- Architectural Project: TACO taller de arquitectura contextual
- Construction: TACO taller de arquitectura contextual
- Team: Carlos Patrón Ibarra, Alejandro Patrón Sansor, Ana Patrón Ibarra, Estefanía Rivero Janssen, Joaquín Muñoz Olivera
- City: Merida
- Country: Mexico
Text description provided by the architects. Casa del Lago is a detached house located within a real estate development where all its lots adjoin a water body in their backyards.
The users are a multicultural couple of mature adults. The objective of the project was that the house will take advantage of the characteristics of the complex and that the open spaces will be part of the dynamics of daily use. Likewise, the house should remember the Yucatecan culture and have the capacity to house the collection of objects of artistic and/or emotional value of the owners.
The building is tucked away from the public road, generating a pocket park on one of its sides. In this one there is an access threshold defined by an old restored door. When crossing it, the open public areas composed by the pool, ponds, paved and green areas are deployed, whose diagonal disposition towards the opposite limit of the property generates a visual effect that brings the body of water from the complex closer to the passer-by, with which you can have an initial interaction without having to go through closed spaces.
The construction consists of a double-height social area (living and dining room), kitchen, guest bathroom, laundry area, roofed garage, and a master bedroom with terrace, walk-in closet, and bathroom. The upper floor consists of a “tapanco” connected to the social area that functions as a guest bedroom, a bathroom, machine room and 3 open terraces as growth reserves for commercial purposes.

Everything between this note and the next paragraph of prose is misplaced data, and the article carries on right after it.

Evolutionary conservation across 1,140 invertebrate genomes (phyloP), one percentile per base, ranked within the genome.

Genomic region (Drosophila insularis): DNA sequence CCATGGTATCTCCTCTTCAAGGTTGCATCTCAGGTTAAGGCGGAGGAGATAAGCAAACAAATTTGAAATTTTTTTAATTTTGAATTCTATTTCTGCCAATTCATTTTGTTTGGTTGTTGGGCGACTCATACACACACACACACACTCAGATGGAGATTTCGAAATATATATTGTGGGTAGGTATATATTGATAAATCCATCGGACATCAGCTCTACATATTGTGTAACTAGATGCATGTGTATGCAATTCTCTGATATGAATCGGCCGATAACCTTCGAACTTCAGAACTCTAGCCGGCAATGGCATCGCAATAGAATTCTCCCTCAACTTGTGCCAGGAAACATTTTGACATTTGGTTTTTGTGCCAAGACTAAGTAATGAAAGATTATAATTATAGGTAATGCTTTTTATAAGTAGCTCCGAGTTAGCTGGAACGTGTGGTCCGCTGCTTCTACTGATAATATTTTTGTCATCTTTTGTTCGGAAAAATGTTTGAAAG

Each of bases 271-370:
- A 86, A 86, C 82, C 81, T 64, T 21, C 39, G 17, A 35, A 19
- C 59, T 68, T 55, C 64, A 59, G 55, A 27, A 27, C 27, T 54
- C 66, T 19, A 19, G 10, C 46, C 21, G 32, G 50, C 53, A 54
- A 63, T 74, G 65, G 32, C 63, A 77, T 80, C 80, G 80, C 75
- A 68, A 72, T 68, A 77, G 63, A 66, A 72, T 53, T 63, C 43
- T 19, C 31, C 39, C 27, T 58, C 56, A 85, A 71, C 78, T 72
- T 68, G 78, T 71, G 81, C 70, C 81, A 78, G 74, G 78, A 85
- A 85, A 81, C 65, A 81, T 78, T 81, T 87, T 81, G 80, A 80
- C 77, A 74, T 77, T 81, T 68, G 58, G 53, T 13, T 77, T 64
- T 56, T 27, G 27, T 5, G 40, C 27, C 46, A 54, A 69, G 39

The volumetric definition responds to the conciliation of the analysis of the users, the development's restrictions and the application of passive systems criteria. The construction method is the most common in the area, based on concrete blocks, beams and slabs. The architectural finishes are apparent to reduce maintenance costs. The interior floors are concrete, as well as the pre-cast plates on site with which fixed furniture and vertical shades were assembled. All walls and low ceilings have a burnished waterproof cement-based stucco. The floors of the terraces and exterior pavements are made of anti-skid rough concrete. The windows were placed in such a way as to emphasize the connection between the interior and the exterior.
The landscape project integrates pre-existing trees with endemic species and ornamental plants of the owners. The interior design was raised from the idea of working with the inhabitant’s personality and therefore facilitate their appropriation, so the spaces should serve as canvases for the various elements that would be introduced when moving in their home.